We’re happy to hear you’re interested in becoming one of the thousands of people who learn to scuba dive each year.

  • Two scuba divers
  • School of Fish
  • A Turtle

Three steps to certification

  • Online or classroom training
  • Pool Training Sessions
  • Open Water Training Dives
You will be introduced to the world underwater, and will learn through the proper use of diving equipment, skills, and safety procedures, how to become a certified scuba diver. Our certified instructors will provide hands-on training so you can feel comfortable while scuba diving.

You can complete the classroom part of your training with our digital online program and go over highlights at our Reading, Pa. Dive Center classrooms.

You practice scuba skills in a heated pool, and attend two days of open water training diving. You may even choose to complete your open water training dives during one of our scuba diving vacations.

Upon successful completion, you are awarded an Scuba Schools International (SSI) Open Water certification card and you are a scuba diver for life!

As a certified scuba diver, you are ready to go on exciting scuba diving vacations, and take advantage of additional training opportunities.

What’s Required

  • Proper Knowledge
  • Proper Skills
  • Proper Equipment
You must be in good physical health, complete and sign medical forms and releases, and sign a Student Learning Contract.

The minimum age requirement is 10 years of age. Children under the age of 12 should be accompanied by a parent or legal guardian. For our younger divers between the ages of 8 to 12 we offer our Scuba Rangers program. There is no maximum age, but good general health is required.

The maximum Open Water class size is 10 students, plus your instructor and teaching assistants. The ability to feel comfortable in the water is stressed more than endurance. A swimming evaluation consists of four laps of the pool.

With our exclusive “Comfort Through Repetition” teaching method it is easy to build your knowledge and learn the safety rules that must be followed to dive safely. Our professional teaching system includes a manual, electronic training materials, dive tables, and a student registration folder.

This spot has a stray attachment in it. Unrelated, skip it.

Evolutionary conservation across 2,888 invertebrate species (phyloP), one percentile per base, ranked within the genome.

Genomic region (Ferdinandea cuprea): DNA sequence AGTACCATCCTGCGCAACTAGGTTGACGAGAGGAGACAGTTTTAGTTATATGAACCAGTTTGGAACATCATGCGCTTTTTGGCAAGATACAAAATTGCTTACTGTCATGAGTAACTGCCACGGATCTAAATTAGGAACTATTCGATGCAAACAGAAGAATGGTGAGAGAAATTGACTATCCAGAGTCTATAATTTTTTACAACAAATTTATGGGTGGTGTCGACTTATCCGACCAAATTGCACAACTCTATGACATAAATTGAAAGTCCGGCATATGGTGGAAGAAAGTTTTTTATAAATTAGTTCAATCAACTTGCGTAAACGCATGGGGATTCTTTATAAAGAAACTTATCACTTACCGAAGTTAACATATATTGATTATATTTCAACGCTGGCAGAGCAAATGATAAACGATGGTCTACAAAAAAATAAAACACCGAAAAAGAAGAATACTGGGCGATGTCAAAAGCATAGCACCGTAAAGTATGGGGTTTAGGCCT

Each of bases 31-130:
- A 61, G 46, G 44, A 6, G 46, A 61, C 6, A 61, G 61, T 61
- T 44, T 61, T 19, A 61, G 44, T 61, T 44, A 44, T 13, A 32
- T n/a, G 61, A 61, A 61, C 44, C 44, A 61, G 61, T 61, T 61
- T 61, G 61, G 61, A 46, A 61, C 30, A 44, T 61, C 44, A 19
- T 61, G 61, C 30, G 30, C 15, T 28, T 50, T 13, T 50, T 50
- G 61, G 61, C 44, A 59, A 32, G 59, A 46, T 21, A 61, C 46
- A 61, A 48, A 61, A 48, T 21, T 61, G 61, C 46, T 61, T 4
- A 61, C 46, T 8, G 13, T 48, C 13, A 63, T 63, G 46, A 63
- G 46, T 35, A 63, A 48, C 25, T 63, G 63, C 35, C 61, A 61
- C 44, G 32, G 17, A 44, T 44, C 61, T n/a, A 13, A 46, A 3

Classroom or on-line training
You attend up to three classroom sessions and up to three double pool training sessions, where you learn and demonstrate scuba skills to your instructor. You may also choose to complete the classroom portion of your training in the comfort of your home.

Pool Training Sessions
For your pool training sessions, you will need to have a scuba mask, adjustable fins, dive boots, snorkel, and logbook. An optional equipment bag will help keep all of your gear well organized. During pool training sessions, some students prefer to wear either a full-length or “shorty” three-millimeter thick wetsuit for added warmth.

Some of the scuba diving skills you will learn include:

  • Moving in the water with ease
  • Breathing normally underwater
  • Controlling your buoyancy so you neither descend nor ascend
  • The easiest ways to enter and exit the water
  • Getting water out of your mask and mask clearing

Open Water Training Dives
After your classroom and pool training sessions, you must pass a written test. You then attend two days of open water training dives at a local scuba diving park. During open-water training you demonstrate what you have learned in the classroom and pool. You may also choose to complete your open-water training dives during one of our exciting diving vacations.

During your open water training dives you will need a scuba equipment package that includes, a seven millimeter wetsuit with hood and gloves, two scuba tanks, a regulator set, depth and pressure gauges, a buoyancy compensator, and a weight belt. Scuba Venture students attending their open water training dives can rent a basic equipment package from us at a special discounted price. If you would like to use your own scuba equipment, please contact us so we can make sure it is suitable.

A Certified Scuba Diver for Life

Upon successful completion of your classroom and pool training sessions, and your open water training dives, an SSI Open Water Diver certification card will be awarded, and you will be a certified scuba diver for life!

Both private, semi-private, and home study training programs are available. For more information, please contact us.

How much does it cost?

Open Water certification course
$260.00 – up to 3 classroom sessions, up to three double pool training sessions, and two days of open water training dives. Includes digital training materials, dive tables, and a student registration folder. You can choose to complete the classroom portion of your training online in the convenience of your home.

Mask, Fins, and Snorkel—Click here for our snorkeling packages
Packages start at $215.00
– 10% discounted price for ScubaVenture students. Snorkeling equipment is also available as individual items. If you own your own snorkeling package we recommend you bring it to our dive center so we can make sure it will be suitable.